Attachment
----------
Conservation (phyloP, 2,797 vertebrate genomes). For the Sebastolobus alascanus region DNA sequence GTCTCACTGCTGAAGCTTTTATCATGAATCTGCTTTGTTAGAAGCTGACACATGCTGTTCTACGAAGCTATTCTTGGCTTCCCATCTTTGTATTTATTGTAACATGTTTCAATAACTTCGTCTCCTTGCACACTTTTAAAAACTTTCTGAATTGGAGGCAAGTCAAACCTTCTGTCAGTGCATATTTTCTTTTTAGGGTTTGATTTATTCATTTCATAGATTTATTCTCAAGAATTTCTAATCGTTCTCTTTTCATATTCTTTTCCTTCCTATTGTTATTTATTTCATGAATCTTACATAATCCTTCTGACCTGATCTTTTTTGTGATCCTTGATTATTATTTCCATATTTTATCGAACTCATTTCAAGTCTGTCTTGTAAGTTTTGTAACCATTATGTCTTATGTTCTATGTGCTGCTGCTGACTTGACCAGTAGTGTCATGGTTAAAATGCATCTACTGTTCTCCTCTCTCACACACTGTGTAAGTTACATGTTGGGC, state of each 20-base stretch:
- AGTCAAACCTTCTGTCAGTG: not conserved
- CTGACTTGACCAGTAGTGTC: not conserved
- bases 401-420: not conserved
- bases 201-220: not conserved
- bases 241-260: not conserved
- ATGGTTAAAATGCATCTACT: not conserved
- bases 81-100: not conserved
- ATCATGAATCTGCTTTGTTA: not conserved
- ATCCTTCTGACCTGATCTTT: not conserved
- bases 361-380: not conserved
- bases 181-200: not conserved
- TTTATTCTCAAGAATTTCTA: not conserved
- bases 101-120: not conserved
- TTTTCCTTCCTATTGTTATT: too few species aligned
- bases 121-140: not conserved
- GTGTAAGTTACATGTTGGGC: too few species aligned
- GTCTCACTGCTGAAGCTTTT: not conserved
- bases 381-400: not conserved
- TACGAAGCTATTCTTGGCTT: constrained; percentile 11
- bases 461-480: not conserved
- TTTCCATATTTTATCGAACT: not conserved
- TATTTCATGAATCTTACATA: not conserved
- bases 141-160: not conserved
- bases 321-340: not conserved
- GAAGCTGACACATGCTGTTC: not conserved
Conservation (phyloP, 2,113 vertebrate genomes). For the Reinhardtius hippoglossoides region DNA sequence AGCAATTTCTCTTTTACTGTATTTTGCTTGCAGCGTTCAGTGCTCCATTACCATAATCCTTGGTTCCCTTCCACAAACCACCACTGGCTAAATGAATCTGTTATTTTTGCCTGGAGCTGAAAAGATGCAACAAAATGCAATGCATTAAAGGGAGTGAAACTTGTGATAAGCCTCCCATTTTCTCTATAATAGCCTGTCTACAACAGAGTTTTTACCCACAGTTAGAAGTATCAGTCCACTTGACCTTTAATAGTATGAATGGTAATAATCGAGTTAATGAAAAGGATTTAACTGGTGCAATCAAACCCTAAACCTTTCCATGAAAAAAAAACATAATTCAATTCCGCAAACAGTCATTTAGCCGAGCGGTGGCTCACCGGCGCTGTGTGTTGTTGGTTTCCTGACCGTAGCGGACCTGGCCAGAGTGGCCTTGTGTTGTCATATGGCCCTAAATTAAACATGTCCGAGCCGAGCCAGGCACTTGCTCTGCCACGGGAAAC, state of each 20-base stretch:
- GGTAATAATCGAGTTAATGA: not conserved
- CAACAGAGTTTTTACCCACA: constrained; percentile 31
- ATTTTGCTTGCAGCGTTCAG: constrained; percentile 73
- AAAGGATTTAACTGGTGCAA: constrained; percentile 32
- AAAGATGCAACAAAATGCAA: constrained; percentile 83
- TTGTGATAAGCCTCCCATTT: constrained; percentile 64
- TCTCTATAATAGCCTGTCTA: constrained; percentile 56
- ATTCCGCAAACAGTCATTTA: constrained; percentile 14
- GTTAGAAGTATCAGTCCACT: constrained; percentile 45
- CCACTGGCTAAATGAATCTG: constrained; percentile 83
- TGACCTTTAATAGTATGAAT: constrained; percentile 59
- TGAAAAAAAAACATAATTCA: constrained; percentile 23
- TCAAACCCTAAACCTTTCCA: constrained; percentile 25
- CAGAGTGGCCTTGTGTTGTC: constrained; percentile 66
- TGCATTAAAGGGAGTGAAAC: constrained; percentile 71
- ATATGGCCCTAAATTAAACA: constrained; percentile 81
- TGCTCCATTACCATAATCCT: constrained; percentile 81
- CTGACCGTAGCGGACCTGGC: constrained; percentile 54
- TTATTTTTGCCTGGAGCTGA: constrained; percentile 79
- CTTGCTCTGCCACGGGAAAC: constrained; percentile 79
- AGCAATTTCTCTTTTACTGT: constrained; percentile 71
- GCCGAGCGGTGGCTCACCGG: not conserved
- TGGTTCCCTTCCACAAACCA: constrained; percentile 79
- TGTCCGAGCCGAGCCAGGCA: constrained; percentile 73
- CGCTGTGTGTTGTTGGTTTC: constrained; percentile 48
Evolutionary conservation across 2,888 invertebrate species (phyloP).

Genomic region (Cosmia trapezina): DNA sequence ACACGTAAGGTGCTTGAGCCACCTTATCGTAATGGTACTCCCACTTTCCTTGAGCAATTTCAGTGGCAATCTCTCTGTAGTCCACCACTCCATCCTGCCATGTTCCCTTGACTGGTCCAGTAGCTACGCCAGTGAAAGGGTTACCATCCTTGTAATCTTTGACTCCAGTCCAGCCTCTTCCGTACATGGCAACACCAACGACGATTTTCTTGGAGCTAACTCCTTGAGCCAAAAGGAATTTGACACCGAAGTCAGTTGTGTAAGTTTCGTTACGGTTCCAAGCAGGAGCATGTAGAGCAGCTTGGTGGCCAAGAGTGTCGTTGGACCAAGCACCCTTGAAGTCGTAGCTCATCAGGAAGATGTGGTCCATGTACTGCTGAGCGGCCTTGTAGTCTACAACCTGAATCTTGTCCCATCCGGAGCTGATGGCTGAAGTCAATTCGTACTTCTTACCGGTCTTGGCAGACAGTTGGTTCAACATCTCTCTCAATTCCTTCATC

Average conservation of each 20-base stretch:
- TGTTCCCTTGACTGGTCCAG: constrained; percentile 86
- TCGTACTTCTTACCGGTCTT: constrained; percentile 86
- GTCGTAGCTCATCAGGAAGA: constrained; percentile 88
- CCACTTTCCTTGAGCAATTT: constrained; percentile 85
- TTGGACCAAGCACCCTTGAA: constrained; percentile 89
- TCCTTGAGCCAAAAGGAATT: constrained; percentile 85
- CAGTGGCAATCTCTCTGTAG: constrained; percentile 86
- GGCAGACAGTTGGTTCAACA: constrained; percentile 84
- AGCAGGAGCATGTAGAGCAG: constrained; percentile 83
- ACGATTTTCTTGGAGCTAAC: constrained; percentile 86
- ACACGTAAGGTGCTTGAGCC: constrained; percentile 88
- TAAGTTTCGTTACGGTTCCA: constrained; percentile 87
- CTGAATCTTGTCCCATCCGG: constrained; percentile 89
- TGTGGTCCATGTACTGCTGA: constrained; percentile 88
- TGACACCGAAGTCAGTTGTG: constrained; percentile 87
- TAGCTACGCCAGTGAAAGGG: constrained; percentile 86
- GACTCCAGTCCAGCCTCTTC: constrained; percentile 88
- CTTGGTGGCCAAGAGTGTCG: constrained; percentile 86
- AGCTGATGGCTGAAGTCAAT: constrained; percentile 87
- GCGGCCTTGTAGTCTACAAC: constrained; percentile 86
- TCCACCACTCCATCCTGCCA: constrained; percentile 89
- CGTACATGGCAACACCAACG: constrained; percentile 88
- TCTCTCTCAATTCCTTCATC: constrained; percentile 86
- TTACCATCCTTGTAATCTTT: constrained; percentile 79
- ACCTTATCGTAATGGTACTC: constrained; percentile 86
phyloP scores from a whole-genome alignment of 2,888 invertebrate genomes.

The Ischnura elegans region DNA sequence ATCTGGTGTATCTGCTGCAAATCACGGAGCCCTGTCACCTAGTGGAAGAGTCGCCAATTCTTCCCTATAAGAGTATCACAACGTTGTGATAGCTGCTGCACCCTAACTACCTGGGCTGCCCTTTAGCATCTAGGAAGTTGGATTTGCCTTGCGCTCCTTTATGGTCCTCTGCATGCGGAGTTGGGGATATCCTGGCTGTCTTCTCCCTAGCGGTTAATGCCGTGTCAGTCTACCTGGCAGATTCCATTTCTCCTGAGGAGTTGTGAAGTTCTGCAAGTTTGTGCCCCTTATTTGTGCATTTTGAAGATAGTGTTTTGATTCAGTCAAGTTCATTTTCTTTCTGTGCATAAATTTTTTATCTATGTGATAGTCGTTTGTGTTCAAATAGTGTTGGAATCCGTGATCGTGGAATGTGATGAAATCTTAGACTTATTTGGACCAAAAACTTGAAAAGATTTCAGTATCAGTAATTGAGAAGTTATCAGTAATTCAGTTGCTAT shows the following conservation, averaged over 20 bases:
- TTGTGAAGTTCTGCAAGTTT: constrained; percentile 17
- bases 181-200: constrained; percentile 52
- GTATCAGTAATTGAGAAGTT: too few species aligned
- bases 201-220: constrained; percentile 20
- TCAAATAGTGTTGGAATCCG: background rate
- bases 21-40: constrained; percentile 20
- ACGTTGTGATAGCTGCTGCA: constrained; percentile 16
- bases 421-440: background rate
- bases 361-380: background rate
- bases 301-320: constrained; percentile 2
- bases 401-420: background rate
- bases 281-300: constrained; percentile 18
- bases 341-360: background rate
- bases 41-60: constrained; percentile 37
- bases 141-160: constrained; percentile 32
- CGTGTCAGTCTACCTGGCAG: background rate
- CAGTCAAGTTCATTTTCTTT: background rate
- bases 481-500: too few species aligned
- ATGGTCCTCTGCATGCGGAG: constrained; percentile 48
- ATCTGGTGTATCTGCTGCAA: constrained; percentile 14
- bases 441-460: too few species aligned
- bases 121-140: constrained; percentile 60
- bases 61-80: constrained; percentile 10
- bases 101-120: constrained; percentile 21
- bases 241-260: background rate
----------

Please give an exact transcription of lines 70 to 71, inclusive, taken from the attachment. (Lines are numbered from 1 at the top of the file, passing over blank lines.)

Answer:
- TGACACCGAAGTCAGTTGTG: constrained; percentile 87
- TAGCTACGCCAGTGAAAGGG: constrained; percentile 86